- Fresh finger vegetables and dip (if you have a fridge or cooler)
- Fresh fruit (berries, sliced apples, pears, etc.)
- A rotisserie chicken can be very popular if you have a way to keep it cold before ritual.
- Ditto deli salads (potato salad, pasta salad, etc.)
- Or just plain salad with lots of lovely veggies and a simple dressing.
- Thick stews and related dishes.
- Hummus, tabbouleh, and so on. Stuffed grape leaves. Couscous with various additions. (I’m fond of chicken, sliced almonds, sweetened dried cranberries, and a bit of lemon juice.)
- Hardboiled eggs (or if you have a way to transport and store them, devilled eggs)
- Apple cider, lemonade, and other non-alcoholic drinks.
In general, you want hearty, sustaining foods – both because you’ve just put out a fair bit of energy and effort in ritual, and because food is a really good grounding tool to help rebalance our energy and bodies. Junk food doesn’t work nearly as well as protein, dense vegetables, and dense carbohydrates.
Desserts can be good, but make sure that the table isn’t all dessert. This often involves knowing the group a little bit first.
If you’re on a tight budget, bread + maybe something to put on it is usually quite cheap. (Especially if you bring your own, but even if you get an artisan loaf from a bakery.) Fresh fruits or veggies in season are also cheap.
What do seasonal and minimally processed mean?
Good question! (By the way: don’t feel overwhelmed: if the stuff below is too much for you right now, that’s okay. Most people work up to learning more about where their food comes from and getting more deeply connected to seasonal foods.)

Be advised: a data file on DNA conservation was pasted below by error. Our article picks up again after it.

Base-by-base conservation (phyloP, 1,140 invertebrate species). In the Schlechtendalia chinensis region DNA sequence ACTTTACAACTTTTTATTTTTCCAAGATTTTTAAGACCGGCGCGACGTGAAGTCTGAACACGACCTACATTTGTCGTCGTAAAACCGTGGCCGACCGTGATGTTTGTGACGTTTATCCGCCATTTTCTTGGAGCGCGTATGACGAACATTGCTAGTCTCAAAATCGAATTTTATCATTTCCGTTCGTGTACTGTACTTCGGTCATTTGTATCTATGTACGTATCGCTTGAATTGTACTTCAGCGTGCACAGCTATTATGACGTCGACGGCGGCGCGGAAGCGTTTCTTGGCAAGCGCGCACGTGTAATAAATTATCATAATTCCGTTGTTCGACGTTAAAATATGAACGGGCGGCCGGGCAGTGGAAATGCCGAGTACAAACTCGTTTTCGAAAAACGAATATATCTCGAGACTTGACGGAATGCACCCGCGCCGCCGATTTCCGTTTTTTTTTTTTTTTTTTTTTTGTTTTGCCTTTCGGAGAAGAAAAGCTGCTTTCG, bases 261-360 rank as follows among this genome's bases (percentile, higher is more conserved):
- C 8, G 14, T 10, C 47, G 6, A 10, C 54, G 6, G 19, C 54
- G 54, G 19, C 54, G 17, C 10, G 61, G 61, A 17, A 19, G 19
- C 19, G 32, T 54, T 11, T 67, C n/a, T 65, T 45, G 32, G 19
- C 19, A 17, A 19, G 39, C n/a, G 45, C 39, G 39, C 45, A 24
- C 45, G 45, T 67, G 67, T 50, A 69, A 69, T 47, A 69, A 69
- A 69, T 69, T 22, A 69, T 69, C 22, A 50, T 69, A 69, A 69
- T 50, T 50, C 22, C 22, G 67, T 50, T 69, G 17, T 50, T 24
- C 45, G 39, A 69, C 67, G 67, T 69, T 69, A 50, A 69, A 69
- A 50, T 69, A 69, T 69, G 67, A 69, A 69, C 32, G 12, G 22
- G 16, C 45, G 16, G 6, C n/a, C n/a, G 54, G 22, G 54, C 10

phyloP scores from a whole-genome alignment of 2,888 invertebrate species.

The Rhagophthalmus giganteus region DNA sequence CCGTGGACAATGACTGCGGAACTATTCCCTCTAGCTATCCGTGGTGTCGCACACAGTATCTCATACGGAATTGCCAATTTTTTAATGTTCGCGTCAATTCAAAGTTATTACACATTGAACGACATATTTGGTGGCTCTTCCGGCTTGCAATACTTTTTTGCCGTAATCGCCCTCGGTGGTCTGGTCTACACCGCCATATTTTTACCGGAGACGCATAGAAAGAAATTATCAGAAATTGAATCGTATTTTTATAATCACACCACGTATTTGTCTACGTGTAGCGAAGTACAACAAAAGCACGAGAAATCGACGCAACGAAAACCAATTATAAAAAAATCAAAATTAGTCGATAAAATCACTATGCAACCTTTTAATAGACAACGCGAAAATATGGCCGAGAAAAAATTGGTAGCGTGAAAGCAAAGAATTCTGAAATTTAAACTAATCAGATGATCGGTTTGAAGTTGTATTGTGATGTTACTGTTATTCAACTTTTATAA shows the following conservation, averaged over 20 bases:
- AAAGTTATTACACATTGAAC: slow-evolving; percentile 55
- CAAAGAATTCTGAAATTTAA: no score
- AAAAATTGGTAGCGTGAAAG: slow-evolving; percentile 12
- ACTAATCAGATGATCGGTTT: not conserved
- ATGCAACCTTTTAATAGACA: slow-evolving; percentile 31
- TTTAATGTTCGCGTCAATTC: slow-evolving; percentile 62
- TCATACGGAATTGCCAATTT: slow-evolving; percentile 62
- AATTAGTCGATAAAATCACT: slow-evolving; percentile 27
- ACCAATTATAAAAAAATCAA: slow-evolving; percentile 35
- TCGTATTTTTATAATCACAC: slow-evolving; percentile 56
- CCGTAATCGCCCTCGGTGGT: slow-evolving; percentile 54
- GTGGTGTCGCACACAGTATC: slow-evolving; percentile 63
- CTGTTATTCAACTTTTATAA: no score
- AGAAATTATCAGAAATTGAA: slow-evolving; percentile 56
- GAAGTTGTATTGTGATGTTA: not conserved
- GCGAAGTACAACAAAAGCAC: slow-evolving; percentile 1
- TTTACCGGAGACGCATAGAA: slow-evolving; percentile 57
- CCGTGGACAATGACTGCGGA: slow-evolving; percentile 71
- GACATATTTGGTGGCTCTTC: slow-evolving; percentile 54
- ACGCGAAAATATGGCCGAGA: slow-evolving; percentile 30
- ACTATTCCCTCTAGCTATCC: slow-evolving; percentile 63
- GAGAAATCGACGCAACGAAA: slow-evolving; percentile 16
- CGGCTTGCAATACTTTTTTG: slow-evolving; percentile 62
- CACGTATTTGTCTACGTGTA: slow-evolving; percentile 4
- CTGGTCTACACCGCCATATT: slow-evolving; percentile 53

You can learn a lot about seasonal foods for your area. Epicurious has a great page that lets you find seasonal foods in the US by clicking on your state. The Sustainable Table has a way to look up where you live and what foods are in season.
People define minimally processed in various ways. I usually define it as “Could I make this myself, in my own kitchen, if I had the relevant skills, from ingredients I can buy in the grocery store that were themselves minimally processed?”
In other words:
- I recognise all the things in it, and can tell you what they are. (No mysterious chemical names).
- The ingredients list doesn’t include chemicals I don’t have access to.
- The method used for making the food doesn’t involve major industrial machinery I don’t have. (Compare bread – something where specific tools might make my life easier, but I can make it without – to something like Doritos).
- Ideally is as local as I can get it. Some things are worth the distance (chocolate!) but there are lots of great foods that come from closer to home.
- It’s okay for the ingredients to have some processing, but they should be a process I understand and could explain to someone else if I had to.
So, I cheerfully use flour (which I couldn’t process in my own kitchen easily), but prefer to make my own bread rather than buy it for ritual. (If I’m sick or time-crunched, I’ll buy, though.) A jar of local honey or jam from a friend’s canning is a better choice for me than a jar of highly processed jam from a big commercial provider that has lots of stabilisers. You get the idea.
For meats, if I’m going to have them as part of a ritual meal, I try my best to get high quality pasture-raised meat with as few additives as possible. Sometimes that’s just not in the budget, though, so in those cases, I look for the best alternatives.
[last edited December 26, 2016]